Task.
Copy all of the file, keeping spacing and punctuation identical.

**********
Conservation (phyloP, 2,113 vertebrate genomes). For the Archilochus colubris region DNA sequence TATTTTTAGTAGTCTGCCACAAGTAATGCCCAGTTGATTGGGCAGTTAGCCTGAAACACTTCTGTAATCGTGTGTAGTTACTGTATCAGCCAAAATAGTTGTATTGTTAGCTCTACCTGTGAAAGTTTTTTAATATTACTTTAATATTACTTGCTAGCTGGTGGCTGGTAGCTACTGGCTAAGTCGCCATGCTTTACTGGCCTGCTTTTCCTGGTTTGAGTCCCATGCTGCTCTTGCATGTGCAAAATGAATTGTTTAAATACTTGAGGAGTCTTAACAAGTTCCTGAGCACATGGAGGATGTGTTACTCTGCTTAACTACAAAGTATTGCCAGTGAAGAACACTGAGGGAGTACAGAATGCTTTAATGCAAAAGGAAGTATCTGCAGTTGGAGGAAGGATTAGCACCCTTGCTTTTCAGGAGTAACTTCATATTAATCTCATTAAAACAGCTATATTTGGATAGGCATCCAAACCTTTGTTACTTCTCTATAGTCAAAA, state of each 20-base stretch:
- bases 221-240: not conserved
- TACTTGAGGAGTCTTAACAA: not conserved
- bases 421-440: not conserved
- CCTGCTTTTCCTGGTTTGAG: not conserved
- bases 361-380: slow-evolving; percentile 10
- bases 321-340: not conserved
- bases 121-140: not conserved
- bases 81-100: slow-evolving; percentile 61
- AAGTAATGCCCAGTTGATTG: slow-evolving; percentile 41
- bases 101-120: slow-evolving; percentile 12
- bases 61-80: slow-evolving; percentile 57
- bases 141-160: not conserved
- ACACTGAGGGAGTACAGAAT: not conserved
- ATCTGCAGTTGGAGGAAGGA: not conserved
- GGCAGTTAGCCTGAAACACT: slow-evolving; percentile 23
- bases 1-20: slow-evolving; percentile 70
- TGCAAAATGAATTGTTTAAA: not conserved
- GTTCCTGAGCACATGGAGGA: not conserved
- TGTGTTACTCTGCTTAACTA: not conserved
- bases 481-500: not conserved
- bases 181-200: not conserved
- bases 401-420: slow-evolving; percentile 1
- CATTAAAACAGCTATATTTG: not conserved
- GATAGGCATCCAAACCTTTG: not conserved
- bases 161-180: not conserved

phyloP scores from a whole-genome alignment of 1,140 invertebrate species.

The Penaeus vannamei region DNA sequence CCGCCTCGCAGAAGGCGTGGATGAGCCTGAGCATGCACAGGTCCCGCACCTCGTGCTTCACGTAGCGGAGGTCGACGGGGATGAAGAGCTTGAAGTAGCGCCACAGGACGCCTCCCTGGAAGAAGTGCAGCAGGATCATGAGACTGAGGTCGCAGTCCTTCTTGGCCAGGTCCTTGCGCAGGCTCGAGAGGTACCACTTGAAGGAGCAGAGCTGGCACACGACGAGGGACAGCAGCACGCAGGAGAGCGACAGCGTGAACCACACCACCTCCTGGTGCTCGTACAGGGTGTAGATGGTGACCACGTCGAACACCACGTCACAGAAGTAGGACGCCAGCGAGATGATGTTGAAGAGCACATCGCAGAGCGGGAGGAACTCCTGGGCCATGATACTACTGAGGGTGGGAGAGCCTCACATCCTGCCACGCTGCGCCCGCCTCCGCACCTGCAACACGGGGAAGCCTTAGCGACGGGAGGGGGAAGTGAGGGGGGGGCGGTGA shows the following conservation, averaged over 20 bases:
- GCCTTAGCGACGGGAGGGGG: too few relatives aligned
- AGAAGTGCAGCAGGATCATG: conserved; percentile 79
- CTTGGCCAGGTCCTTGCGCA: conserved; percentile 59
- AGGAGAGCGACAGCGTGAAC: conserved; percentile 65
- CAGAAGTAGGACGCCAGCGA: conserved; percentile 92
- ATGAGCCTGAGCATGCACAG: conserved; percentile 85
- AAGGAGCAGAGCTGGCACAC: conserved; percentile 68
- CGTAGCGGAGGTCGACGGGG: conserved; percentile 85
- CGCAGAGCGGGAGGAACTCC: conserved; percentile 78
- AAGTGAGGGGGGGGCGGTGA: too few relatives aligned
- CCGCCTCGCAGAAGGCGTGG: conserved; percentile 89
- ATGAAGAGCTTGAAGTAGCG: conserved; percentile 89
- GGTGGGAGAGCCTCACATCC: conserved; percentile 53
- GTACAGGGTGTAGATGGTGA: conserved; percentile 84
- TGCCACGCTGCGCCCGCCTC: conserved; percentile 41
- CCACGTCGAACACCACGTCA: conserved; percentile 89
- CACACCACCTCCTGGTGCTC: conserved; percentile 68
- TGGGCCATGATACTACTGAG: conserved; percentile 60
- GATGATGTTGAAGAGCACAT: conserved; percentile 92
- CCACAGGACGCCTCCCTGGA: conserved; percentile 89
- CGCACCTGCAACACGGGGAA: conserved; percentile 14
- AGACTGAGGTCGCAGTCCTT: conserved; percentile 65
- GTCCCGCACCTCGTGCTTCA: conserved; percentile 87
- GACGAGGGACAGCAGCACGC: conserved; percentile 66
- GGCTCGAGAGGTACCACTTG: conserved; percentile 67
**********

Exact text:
Conservation (phyloP, 2,113 vertebrate genomes). For the Archilochus colubris region DNA sequence TATTTTTAGTAGTCTGCCACAAGTAATGCCCAGTTGATTGGGCAGTTAGCCTGAAACACTTCTGTAATCGTGTGTAGTTACTGTATCAGCCAAAATAGTTGTATTGTTAGCTCTACCTGTGAAAGTTTTTTAATATTACTTTAATATTACTTGCTAGCTGGTGGCTGGTAGCTACTGGCTAAGTCGCCATGCTTTACTGGCCTGCTTTTCCTGGTTTGAGTCCCATGCTGCTCTTGCATGTGCAAAATGAATTGTTTAAATACTTGAGGAGTCTTAACAAGTTCCTGAGCACATGGAGGATGTGTTACTCTGCTTAACTACAAAGTATTGCCAGTGAAGAACACTGAGGGAGTACAGAATGCTTTAATGCAAAAGGAAGTATCTGCAGTTGGAGGAAGGATTAGCACCCTTGCTTTTCAGGAGTAACTTCATATTAATCTCATTAAAACAGCTATATTTGGATAGGCATCCAAACCTTTGTTACTTCTCTATAGTCAAAA, state of each 20-base stretch:
- bases 221-240: not conserved
- TACTTGAGGAGTCTTAACAA: not conserved
- bases 421-440: not conserved
- CCTGCTTTTCCTGGTTTGAG: not conserved
- bases 361-380: slow-evolving; percentile 10
- bases 321-340: not conserved
- bases 121-140: not conserved
- bases 81-100: slow-evolving; percentile 61
- AAGTAATGCCCAGTTGATTG: slow-evolving; percentile 41
- bases 101-120: slow-evolving; percentile 12
- bases 61-80: slow-evolving; percentile 57
- bases 141-160: not conserved
- ACACTGAGGGAGTACAGAAT: not conserved
- ATCTGCAGTTGGAGGAAGGA: not conserved
- GGCAGTTAGCCTGAAACACT: slow-evolving; percentile 23
- bases 1-20: slow-evolving; percentile 70
- TGCAAAATGAATTGTTTAAA: not conserved
- GTTCCTGAGCACATGGAGGA: not conserved
- TGTGTTACTCTGCTTAACTA: not conserved
- bases 481-500: not conserved
- bases 181-200: not conserved
- bases 401-420: slow-evolving; percentile 1
- CATTAAAACAGCTATATTTG: not conserved
- GATAGGCATCCAAACCTTTG: not conserved
- bases 161-180: not conserved

phyloP scores from a whole-genome alignment of 1,140 invertebrate species.

The Penaeus vannamei region DNA sequence CCGCCTCGCAGAAGGCGTGGATGAGCCTGAGCATGCACAGGTCCCGCACCTCGTGCTTCACGTAGCGGAGGTCGACGGGGATGAAGAGCTTGAAGTAGCGCCACAGGACGCCTCCCTGGAAGAAGTGCAGCAGGATCATGAGACTGAGGTCGCAGTCCTTCTTGGCCAGGTCCTTGCGCAGGCTCGAGAGGTACCACTTGAAGGAGCAGAGCTGGCACACGACGAGGGACAGCAGCACGCAGGAGAGCGACAGCGTGAACCACACCACCTCCTGGTGCTCGTACAGGGTGTAGATGGTGACCACGTCGAACACCACGTCACAGAAGTAGGACGCCAGCGAGATGATGTTGAAGAGCACATCGCAGAGCGGGAGGAACTCCTGGGCCATGATACTACTGAGGGTGGGAGAGCCTCACATCCTGCCACGCTGCGCCCGCCTCCGCACCTGCAACACGGGGAAGCCTTAGCGACGGGAGGGGGAAGTGAGGGGGGGGCGGTGA shows the following conservation, averaged over 20 bases:
- GCCTTAGCGACGGGAGGGGG: too few relatives aligned
- AGAAGTGCAGCAGGATCATG: conserved; percentile 79
- CTTGGCCAGGTCCTTGCGCA: conserved; percentile 59
- AGGAGAGCGACAGCGTGAAC: conserved; percentile 65
- CAGAAGTAGGACGCCAGCGA: conserved; percentile 92
- ATGAGCCTGAGCATGCACAG: conserved; percentile 85
- AAGGAGCAGAGCTGGCACAC: conserved; percentile 68
- CGTAGCGGAGGTCGACGGGG: conserved; percentile 85
- CGCAGAGCGGGAGGAACTCC: conserved; percentile 78
- AAGTGAGGGGGGGGCGGTGA: too few relatives aligned
- CCGCCTCGCAGAAGGCGTGG: conserved; percentile 89
- ATGAAGAGCTTGAAGTAGCG: conserved; percentile 89
- GGTGGGAGAGCCTCACATCC: conserved; percentile 53
- GTACAGGGTGTAGATGGTGA: conserved; percentile 84
- TGCCACGCTGCGCCCGCCTC: conserved; percentile 41
- CCACGTCGAACACCACGTCA: conserved; percentile 89
- CACACCACCTCCTGGTGCTC: conserved; percentile 68
- TGGGCCATGATACTACTGAG: conserved; percentile 60
- GATGATGTTGAAGAGCACAT: conserved; percentile 92
- CCACAGGACGCCTCCCTGGA: conserved; percentile 89
- CGCACCTGCAACACGGGGAA: conserved; percentile 14
- AGACTGAGGTCGCAGTCCTT: conserved; percentile 65
- GTCCCGCACCTCGTGCTTCA: conserved; percentile 87
- GACGAGGGACAGCAGCACGC: conserved; percentile 66
- GGCTCGAGAGGTACCACTTG: conserved; percentile 67